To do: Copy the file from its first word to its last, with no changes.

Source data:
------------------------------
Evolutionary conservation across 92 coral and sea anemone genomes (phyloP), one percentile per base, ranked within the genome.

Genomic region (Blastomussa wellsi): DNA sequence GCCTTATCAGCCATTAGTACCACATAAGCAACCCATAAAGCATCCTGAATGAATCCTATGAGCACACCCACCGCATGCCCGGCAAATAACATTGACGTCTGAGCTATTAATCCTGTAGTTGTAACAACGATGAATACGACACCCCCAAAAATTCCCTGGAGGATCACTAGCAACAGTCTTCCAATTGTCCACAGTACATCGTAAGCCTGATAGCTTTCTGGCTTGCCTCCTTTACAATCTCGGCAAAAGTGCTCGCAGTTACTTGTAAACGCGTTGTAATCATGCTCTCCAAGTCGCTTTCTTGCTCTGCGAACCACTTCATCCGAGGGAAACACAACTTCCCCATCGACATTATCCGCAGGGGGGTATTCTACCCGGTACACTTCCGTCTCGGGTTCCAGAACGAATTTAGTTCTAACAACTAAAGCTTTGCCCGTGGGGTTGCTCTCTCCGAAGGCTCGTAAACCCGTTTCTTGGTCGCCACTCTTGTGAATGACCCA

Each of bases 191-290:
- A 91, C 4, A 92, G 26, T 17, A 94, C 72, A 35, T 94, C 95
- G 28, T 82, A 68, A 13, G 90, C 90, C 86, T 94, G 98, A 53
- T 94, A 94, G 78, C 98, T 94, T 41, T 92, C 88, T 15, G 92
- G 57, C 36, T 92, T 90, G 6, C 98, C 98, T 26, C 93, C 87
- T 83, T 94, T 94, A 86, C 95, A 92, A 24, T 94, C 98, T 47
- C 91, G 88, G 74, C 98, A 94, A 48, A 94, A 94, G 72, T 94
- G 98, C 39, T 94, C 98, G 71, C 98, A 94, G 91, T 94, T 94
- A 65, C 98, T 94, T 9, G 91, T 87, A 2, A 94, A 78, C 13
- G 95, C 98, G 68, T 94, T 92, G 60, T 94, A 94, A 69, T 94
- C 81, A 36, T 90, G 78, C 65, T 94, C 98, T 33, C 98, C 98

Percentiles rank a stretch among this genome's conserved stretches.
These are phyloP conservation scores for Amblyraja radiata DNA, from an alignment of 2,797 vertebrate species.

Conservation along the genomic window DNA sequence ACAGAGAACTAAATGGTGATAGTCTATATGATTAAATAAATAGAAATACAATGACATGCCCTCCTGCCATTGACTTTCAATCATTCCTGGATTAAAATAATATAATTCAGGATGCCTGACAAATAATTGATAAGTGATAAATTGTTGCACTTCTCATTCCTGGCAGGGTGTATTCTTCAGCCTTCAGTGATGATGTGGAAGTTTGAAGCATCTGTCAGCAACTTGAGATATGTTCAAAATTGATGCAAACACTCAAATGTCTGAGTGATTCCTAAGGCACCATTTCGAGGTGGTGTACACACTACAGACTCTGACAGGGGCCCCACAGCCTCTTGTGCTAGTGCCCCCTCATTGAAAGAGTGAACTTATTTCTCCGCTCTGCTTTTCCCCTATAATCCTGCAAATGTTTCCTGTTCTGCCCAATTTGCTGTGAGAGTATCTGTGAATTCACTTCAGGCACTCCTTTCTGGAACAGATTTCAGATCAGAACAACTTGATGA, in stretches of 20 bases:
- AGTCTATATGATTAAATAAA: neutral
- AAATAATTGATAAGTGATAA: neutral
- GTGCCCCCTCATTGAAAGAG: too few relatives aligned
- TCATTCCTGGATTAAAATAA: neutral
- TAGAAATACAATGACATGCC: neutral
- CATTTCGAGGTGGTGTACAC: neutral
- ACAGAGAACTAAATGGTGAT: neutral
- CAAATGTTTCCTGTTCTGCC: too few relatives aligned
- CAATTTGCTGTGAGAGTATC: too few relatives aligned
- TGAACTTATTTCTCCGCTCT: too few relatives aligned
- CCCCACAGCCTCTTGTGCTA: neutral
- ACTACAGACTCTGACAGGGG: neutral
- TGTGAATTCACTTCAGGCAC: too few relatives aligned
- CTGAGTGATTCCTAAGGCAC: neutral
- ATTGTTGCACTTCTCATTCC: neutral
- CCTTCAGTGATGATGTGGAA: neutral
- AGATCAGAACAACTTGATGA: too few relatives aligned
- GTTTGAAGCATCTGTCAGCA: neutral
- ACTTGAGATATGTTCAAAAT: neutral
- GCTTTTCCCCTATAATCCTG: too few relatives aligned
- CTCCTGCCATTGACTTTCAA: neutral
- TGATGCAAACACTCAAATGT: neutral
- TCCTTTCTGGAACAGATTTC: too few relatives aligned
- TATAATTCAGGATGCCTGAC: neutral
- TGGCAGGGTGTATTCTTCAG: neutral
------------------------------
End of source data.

Evolutionary conservation across 92 coral and sea anemone genomes (phyloP), one percentile per base, ranked within the genome.

Genomic region (Blastomussa wellsi): DNA sequence GCCTTATCAGCCATTAGTACCACATAAGCAACCCATAAAGCATCCTGAATGAATCCTATGAGCACACCCACCGCATGCCCGGCAAATAACATTGACGTCTGAGCTATTAATCCTGTAGTTGTAACAACGATGAATACGACACCCCCAAAAATTCCCTGGAGGATCACTAGCAACAGTCTTCCAATTGTCCACAGTACATCGTAAGCCTGATAGCTTTCTGGCTTGCCTCCTTTACAATCTCGGCAAAAGTGCTCGCAGTTACTTGTAAACGCGTTGTAATCATGCTCTCCAAGTCGCTTTCTTGCTCTGCGAACCACTTCATCCGAGGGAAACACAACTTCCCCATCGACATTATCCGCAGGGGGGTATTCTACCCGGTACACTTCCGTCTCGGGTTCCAGAACGAATTTAGTTCTAACAACTAAAGCTTTGCCCGTGGGGTTGCTCTCTCCGAAGGCTCGTAAACCCGTTTCTTGGTCGCCACTCTTGTGAATGACCCA

Each of bases 191-290:
- A 91, C 4, A 92, G 26, T 17, A 94, C 72, A 35, T 94, C 95
- G 28, T 82, A 68, A 13, G 90, C 90, C 86, T 94, G 98, A 53
- T 94, A 94, G 78, C 98, T 94, T 41, T 92, C 88, T 15, G 92
- G 57, C 36, T 92, T 90, G 6, C 98, C 98, T 26, C 93, C 87
- T 83, T 94, T 94, A 86, C 95, A 92, A 24, T 94, C 98, T 47
- C 91, G 88, G 74, C 98, A 94, A 48, A 94, A 94, G 72, T 94
- G 98, C 39, T 94, C 98, G 71, C 98, A 94, G 91, T 94, T 94
- A 65, C 98, T 94, T 9, G 91, T 87, A 2, A 94, A 78, C 13
- G 95, C 98, G 68, T 94, T 92, G 60, T 94, A 94, A 69, T 94
- C 81, A 36, T 90, G 78, C 65, T 94, C 98, T 33, C 98, C 98

Percentiles rank a stretch among this genome's conserved stretches.
These are phyloP conservation scores for Amblyraja radiata DNA, from an alignment of 2,797 vertebrate species.

Conservation along the genomic window DNA sequence ACAGAGAACTAAATGGTGATAGTCTATATGATTAAATAAATAGAAATACAATGACATGCCCTCCTGCCATTGACTTTCAATCATTCCTGGATTAAAATAATATAATTCAGGATGCCTGACAAATAATTGATAAGTGATAAATTGTTGCACTTCTCATTCCTGGCAGGGTGTATTCTTCAGCCTTCAGTGATGATGTGGAAGTTTGAAGCATCTGTCAGCAACTTGAGATATGTTCAAAATTGATGCAAACACTCAAATGTCTGAGTGATTCCTAAGGCACCATTTCGAGGTGGTGTACACACTACAGACTCTGACAGGGGCCCCACAGCCTCTTGTGCTAGTGCCCCCTCATTGAAAGAGTGAACTTATTTCTCCGCTCTGCTTTTCCCCTATAATCCTGCAAATGTTTCCTGTTCTGCCCAATTTGCTGTGAGAGTATCTGTGAATTCACTTCAGGCACTCCTTTCTGGAACAGATTTCAGATCAGAACAACTTGATGA, in stretches of 20 bases:
- AGTCTATATGATTAAATAAA: neutral
- AAATAATTGATAAGTGATAA: neutral
- GTGCCCCCTCATTGAAAGAG: too few relatives aligned
- TCATTCCTGGATTAAAATAA: neutral
- TAGAAATACAATGACATGCC: neutral
- CATTTCGAGGTGGTGTACAC: neutral
- ACAGAGAACTAAATGGTGAT: neutral
- CAAATGTTTCCTGTTCTGCC: too few relatives aligned
- CAATTTGCTGTGAGAGTATC: too few relatives aligned
- TGAACTTATTTCTCCGCTCT: too few relatives aligned
- CCCCACAGCCTCTTGTGCTA: neutral
- ACTACAGACTCTGACAGGGG: neutral
- TGTGAATTCACTTCAGGCAC: too few relatives aligned
- CTGAGTGATTCCTAAGGCAC: neutral
- ATTGTTGCACTTCTCATTCC: neutral
- CCTTCAGTGATGATGTGGAA: neutral
- AGATCAGAACAACTTGATGA: too few relatives aligned
- GTTTGAAGCATCTGTCAGCA: neutral
- ACTTGAGATATGTTCAAAAT: neutral
- GCTTTTCCCCTATAATCCTG: too few relatives aligned
- CTCCTGCCATTGACTTTCAA: neutral
- TGATGCAAACACTCAAATGT: neutral
- TCCTTTCTGGAACAGATTTC: too few relatives aligned
- TATAATTCAGGATGCCTGAC: neutral
- TGGCAGGGTGTATTCTTCAG: neutral